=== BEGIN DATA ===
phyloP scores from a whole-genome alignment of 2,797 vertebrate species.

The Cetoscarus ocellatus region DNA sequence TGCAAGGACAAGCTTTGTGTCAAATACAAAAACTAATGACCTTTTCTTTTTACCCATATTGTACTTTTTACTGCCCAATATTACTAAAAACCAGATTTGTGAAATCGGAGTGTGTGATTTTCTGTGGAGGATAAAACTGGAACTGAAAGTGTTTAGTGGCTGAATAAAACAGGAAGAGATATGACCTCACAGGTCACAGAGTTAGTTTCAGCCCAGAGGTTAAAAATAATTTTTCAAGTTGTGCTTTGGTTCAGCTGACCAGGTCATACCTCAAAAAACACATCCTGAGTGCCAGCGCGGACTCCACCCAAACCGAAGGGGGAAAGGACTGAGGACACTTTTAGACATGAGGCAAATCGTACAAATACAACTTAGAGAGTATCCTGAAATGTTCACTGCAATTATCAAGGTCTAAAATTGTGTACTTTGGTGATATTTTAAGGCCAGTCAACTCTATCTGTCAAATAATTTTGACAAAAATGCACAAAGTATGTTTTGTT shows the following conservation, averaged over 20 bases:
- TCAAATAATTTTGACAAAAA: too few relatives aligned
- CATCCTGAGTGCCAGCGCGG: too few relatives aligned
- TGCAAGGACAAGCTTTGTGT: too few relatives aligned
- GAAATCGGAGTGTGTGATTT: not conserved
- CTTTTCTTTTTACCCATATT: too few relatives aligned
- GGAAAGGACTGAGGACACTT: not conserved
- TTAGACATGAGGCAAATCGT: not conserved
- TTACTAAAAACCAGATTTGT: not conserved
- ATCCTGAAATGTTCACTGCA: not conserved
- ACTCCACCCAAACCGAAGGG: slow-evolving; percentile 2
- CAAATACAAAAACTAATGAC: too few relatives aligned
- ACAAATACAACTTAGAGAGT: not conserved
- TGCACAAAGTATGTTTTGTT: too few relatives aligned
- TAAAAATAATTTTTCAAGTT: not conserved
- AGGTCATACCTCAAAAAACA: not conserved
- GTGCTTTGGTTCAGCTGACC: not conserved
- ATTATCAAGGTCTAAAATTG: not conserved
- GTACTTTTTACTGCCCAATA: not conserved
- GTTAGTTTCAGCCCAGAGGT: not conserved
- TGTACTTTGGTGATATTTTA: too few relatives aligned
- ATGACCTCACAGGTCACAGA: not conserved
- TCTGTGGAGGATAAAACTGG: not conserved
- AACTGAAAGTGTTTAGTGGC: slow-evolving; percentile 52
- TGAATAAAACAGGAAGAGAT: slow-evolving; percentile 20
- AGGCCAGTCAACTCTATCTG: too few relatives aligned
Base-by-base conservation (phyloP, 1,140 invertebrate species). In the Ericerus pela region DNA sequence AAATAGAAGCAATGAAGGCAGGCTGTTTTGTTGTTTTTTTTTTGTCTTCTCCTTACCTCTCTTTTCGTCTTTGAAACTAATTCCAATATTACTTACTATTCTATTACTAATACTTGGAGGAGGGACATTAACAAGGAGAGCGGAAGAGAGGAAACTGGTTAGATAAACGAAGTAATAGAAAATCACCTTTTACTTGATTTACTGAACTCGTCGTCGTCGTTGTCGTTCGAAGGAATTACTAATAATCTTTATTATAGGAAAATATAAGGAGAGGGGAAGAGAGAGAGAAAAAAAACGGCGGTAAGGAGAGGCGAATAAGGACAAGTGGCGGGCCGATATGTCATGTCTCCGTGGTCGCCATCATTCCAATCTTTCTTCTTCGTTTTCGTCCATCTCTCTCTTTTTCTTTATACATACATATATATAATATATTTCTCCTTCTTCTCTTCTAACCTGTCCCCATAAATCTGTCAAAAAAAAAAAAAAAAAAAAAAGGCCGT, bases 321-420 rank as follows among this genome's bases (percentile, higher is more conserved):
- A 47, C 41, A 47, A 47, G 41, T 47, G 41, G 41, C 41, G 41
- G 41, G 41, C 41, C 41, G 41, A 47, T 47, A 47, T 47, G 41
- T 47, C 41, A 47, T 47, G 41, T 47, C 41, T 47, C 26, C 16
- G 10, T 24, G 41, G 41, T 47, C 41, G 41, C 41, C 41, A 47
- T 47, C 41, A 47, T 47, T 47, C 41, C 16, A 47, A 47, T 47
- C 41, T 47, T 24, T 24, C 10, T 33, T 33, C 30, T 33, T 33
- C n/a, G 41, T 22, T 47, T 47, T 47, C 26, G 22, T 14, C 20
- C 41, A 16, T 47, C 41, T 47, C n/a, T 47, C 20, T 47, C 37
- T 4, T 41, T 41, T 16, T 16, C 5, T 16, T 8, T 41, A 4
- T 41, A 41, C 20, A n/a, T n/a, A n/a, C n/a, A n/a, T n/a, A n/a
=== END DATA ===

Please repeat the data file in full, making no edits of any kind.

phyloP scores from a whole-genome alignment of 2,797 vertebrate species.

The Cetoscarus ocellatus region DNA sequence TGCAAGGACAAGCTTTGTGTCAAATACAAAAACTAATGACCTTTTCTTTTTACCCATATTGTACTTTTTACTGCCCAATATTACTAAAAACCAGATTTGTGAAATCGGAGTGTGTGATTTTCTGTGGAGGATAAAACTGGAACTGAAAGTGTTTAGTGGCTGAATAAAACAGGAAGAGATATGACCTCACAGGTCACAGAGTTAGTTTCAGCCCAGAGGTTAAAAATAATTTTTCAAGTTGTGCTTTGGTTCAGCTGACCAGGTCATACCTCAAAAAACACATCCTGAGTGCCAGCGCGGACTCCACCCAAACCGAAGGGGGAAAGGACTGAGGACACTTTTAGACATGAGGCAAATCGTACAAATACAACTTAGAGAGTATCCTGAAATGTTCACTGCAATTATCAAGGTCTAAAATTGTGTACTTTGGTGATATTTTAAGGCCAGTCAACTCTATCTGTCAAATAATTTTGACAAAAATGCACAAAGTATGTTTTGTT shows the following conservation, averaged over 20 bases:
- TCAAATAATTTTGACAAAAA: too few relatives aligned
- CATCCTGAGTGCCAGCGCGG: too few relatives aligned
- TGCAAGGACAAGCTTTGTGT: too few relatives aligned
- GAAATCGGAGTGTGTGATTT: not conserved
- CTTTTCTTTTTACCCATATT: too few relatives aligned
- GGAAAGGACTGAGGACACTT: not conserved
- TTAGACATGAGGCAAATCGT: not conserved
- TTACTAAAAACCAGATTTGT: not conserved
- ATCCTGAAATGTTCACTGCA: not conserved
- ACTCCACCCAAACCGAAGGG: slow-evolving; percentile 2
- CAAATACAAAAACTAATGAC: too few relatives aligned
- ACAAATACAACTTAGAGAGT: not conserved
- TGCACAAAGTATGTTTTGTT: too few relatives aligned
- TAAAAATAATTTTTCAAGTT: not conserved
- AGGTCATACCTCAAAAAACA: not conserved
- GTGCTTTGGTTCAGCTGACC: not conserved
- ATTATCAAGGTCTAAAATTG: not conserved
- GTACTTTTTACTGCCCAATA: not conserved
- GTTAGTTTCAGCCCAGAGGT: not conserved
- TGTACTTTGGTGATATTTTA: too few relatives aligned
- ATGACCTCACAGGTCACAGA: not conserved
- TCTGTGGAGGATAAAACTGG: not conserved
- AACTGAAAGTGTTTAGTGGC: slow-evolving; percentile 52
- TGAATAAAACAGGAAGAGAT: slow-evolving; percentile 20
- AGGCCAGTCAACTCTATCTG: too few relatives aligned
Base-by-base conservation (phyloP, 1,140 invertebrate species). In the Ericerus pela region DNA sequence AAATAGAAGCAATGAAGGCAGGCTGTTTTGTTGTTTTTTTTTTGTCTTCTCCTTACCTCTCTTTTCGTCTTTGAAACTAATTCCAATATTACTTACTATTCTATTACTAATACTTGGAGGAGGGACATTAACAAGGAGAGCGGAAGAGAGGAAACTGGTTAGATAAACGAAGTAATAGAAAATCACCTTTTACTTGATTTACTGAACTCGTCGTCGTCGTTGTCGTTCGAAGGAATTACTAATAATCTTTATTATAGGAAAATATAAGGAGAGGGGAAGAGAGAGAGAAAAAAAACGGCGGTAAGGAGAGGCGAATAAGGACAAGTGGCGGGCCGATATGTCATGTCTCCGTGGTCGCCATCATTCCAATCTTTCTTCTTCGTTTTCGTCCATCTCTCTCTTTTTCTTTATACATACATATATATAATATATTTCTCCTTCTTCTCTTCTAACCTGTCCCCATAAATCTGTCAAAAAAAAAAAAAAAAAAAAAAGGCCGT, bases 321-420 rank as follows among this genome's bases (percentile, higher is more conserved):
- A 47, C 41, A 47, A 47, G 41, T 47, G 41, G 41, C 41, G 41
- G 41, G 41, C 41, C 41, G 41, A 47, T 47, A 47, T 47, G 41
- T 47, C 41, A 47, T 47, G 41, T 47, C 41, T 47, C 26, C 16
- G 10, T 24, G 41, G 41, T 47, C 41, G 41, C 41, C 41, A 47
- T 47, C 41, A 47, T 47, T 47, C 41, C 16, A 47, A 47, T 47
- C 41, T 47, T 24, T 24, C 10, T 33, T 33, C 30, T 33, T 33
- C n/a, G 41, T 22, T 47, T 47, T 47, C 26, G 22, T 14, C 20
- C 41, A 16, T 47, C 41, T 47, C n/a, T 47, C 20, T 47, C 37
- T 4, T 41, T 41, T 16, T 16, C 5, T 16, T 8, T 41, A 4
- T 41, A 41, C 20, A n/a, T n/a, A n/a, C n/a, A n/a, T n/a, A n/a